5 Tips for Financially Savvy Dorm Shopping

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According to a recent HGTV survey, nearly a quarter of college families plan to spend over $500 on dorm decorations. 

 

Here’s how to save money on dorm room decorations and necessities: 

 

Electronics such as TVs, tablets, and laptops

 

For the photojournalism school I recently graduated from, we needed expensive photo gear and a laptop. I started out borrowing photography equipment from school. Then, I waited until Black Friday in November to buy the equipment for a lower price. 

 

I saved almost $800 dollars on two prime lenses from Canon at B&H that can be resold at similar price to what I bought them for after use. I sold a lens after graduation on Instagram and the student can look for things to sell online in order to buy electronics needed for college. You can also sell equipment by posting flyers on campus for the next batch of students. 

 

Best Buy and B&H offers price matching guarantees, which means you are guaranteed the best prices on electronics here. You just have to show them proof of lower prices elsewhere for them to reduce the price.

 

Lamps and other lighting

 

Thrift Shops and garage sales can be a good way of saving the environment, getting something unique, and saving money at the same time. You can do an internet search for stores in the area near campus. You can also call ahead to student government or student life offices to ask other students for recommendations. 

 

IKEA, Target, and Bed, Bath and Beyond are popular and inexpensive places for students to get lamps and other furniture. In New York, IKEA blue bags are the most popular laundry bag. Free shuttle operate in Brooklyn and a boat shuttle helps students in Manhattan bring their items back form Red Hook, Brooklyn to their dorms across Manhattan.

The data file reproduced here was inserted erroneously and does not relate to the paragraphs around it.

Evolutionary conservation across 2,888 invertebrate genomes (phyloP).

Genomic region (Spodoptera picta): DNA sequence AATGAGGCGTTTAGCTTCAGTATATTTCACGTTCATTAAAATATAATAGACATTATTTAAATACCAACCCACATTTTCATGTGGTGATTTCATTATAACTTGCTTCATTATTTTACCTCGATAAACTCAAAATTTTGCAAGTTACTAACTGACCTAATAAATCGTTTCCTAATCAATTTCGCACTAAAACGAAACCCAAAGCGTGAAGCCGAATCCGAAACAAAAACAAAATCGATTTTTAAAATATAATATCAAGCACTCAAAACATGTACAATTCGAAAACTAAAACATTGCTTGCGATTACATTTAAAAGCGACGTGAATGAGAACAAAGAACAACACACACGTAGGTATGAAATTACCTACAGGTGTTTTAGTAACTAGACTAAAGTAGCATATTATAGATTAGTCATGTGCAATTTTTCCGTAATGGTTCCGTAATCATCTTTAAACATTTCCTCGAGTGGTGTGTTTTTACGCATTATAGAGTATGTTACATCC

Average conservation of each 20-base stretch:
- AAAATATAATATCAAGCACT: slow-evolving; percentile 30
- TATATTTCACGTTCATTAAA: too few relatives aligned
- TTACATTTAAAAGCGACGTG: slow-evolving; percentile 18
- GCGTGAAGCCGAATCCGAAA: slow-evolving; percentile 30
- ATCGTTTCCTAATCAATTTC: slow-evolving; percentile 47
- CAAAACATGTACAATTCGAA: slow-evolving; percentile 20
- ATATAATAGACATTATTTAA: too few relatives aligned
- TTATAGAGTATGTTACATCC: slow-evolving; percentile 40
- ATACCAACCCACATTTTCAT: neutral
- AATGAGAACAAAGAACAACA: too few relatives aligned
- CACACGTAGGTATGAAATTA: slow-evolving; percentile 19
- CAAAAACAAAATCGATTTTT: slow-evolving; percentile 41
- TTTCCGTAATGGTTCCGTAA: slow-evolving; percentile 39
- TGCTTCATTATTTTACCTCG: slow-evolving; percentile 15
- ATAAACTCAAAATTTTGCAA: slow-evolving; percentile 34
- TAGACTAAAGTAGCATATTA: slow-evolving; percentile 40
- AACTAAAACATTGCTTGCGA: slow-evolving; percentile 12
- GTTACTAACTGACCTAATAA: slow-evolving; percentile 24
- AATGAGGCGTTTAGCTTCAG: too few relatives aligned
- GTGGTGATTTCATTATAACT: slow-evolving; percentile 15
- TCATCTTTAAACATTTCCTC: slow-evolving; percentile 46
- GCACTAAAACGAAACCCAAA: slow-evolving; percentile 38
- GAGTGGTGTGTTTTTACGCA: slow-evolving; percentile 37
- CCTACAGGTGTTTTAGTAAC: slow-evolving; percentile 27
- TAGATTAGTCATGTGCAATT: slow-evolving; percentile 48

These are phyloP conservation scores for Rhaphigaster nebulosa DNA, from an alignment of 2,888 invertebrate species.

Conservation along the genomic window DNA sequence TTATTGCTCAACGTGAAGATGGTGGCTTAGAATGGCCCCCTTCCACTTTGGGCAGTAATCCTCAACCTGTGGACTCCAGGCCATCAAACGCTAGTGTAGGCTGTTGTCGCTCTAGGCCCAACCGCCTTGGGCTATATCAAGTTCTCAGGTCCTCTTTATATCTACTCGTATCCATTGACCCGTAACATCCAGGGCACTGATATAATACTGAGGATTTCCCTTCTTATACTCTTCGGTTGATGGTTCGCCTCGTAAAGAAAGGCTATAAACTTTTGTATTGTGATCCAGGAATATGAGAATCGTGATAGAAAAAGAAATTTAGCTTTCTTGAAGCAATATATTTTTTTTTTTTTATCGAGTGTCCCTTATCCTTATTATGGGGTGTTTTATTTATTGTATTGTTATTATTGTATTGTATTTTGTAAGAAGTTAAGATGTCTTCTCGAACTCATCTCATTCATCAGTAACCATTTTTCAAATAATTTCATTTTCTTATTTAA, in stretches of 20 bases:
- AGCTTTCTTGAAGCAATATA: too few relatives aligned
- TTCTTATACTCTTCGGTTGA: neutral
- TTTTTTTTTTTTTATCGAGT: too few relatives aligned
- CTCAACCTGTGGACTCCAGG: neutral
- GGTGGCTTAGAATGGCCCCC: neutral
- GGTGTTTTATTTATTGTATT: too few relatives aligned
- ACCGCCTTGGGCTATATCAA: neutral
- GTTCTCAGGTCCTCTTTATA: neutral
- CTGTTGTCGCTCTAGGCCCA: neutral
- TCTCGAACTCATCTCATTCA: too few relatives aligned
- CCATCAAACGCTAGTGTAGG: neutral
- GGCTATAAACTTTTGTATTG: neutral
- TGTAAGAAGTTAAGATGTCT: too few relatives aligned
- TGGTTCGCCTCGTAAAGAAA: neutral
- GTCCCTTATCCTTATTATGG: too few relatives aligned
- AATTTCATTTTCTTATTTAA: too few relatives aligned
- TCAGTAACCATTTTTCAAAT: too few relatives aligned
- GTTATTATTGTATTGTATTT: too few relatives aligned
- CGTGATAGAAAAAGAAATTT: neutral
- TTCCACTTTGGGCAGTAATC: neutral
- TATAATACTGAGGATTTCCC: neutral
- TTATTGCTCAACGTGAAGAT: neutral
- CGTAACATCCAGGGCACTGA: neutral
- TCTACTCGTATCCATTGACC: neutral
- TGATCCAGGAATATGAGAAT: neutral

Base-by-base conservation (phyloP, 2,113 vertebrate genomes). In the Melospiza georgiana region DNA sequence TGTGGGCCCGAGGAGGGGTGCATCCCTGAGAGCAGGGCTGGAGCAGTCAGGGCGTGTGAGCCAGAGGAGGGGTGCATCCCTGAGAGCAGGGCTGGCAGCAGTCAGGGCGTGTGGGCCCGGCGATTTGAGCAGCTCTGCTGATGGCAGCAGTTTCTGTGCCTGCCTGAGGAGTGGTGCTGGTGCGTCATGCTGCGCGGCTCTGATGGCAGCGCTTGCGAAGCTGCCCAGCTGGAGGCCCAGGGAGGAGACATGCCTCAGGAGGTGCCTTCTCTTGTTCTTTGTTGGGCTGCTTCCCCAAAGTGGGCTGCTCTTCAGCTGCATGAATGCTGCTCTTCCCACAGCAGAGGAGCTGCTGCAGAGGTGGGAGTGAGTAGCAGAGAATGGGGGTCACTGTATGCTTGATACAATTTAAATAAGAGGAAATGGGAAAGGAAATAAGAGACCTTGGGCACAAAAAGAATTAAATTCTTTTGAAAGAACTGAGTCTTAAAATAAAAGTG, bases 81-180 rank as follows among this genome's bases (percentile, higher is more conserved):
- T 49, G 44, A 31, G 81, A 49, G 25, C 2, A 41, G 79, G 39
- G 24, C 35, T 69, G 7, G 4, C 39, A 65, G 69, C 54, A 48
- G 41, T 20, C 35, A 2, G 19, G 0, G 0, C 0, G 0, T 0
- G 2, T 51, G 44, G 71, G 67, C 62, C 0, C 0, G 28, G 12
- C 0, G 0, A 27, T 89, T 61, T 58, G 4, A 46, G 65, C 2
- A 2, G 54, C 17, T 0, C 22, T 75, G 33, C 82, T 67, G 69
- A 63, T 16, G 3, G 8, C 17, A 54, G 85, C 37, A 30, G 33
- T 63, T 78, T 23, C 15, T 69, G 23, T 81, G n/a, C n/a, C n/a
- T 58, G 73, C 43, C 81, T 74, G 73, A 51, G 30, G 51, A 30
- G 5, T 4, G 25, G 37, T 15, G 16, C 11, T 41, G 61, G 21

New bedding

 

Bed, Bath and Beyond is a great place for cheap bedding, and you can google the store adding coupons with the search. When I bought my bedding there I found a 20% discount coupon that was added on top of the sales they already had. The set was already on sale for $40 off. A comforter and pillow cases cost me $48. 

 

Storage bins/shelving

 

Furniture such as tables, desks, and chairs can easily be bought at IKEA or in a thrift shop. Teaching your student about thrift shopping helps them with saving money on items and clothes they may need while you aren’t there such as clothing. 

 

You can also reach out to resident assistants in the dorms on campus to see if last year’s students may have flyers up to sell their furniture. I bought my furniture from the student who lived in my room before me and only spent $100 for a chair, a desk, a lamp, and a bed.

 

For storage, I bought plastic bins I could slide underneath my bed. Other people I know bought plastic cubes. Keep in mind 

 

Look for student prices and discount clubs

 

Apple even has discounts on iPads for students.  I always ask about student discounts in all my favorite stores and restaurants. You never know which ones will offer your student an extra 10 percent off.

 

To eliminate the guesswork, consider getting them a Student Advantage membership. For $30 per year, they’ll have access to hundreds of discounts including discounts on bus rides to travel home.

 

Speaking of discounts, don’t forget to get a small fridge that can hold breakfast foods. As opposed to other items your student needs, this is one that directly reduces your costs. Substituting a few dining hall breakfasts per week that may cost $8 or more with breakfasts that cost $2 can easily make up the cost of all dorm room furnishings. 

 

5 Takeaways

  • Dorm decorations can add $500 or more to college costs.
  • Buying a small fridge can save students so much on breakfast versus dining hall breakfasts that it can up the price of all dorm decorations.
  • Ask for price matching on electronics and student discounts on nearly everything whenever possible.
  • Consider the student’s actual space when purchasing items. Otherwise, you could buy items that are unnecessary or don’t fit.
  • Take your student thrift store shopping. Not only does it save money, but it teaches them positive habits about the environment and spending. 

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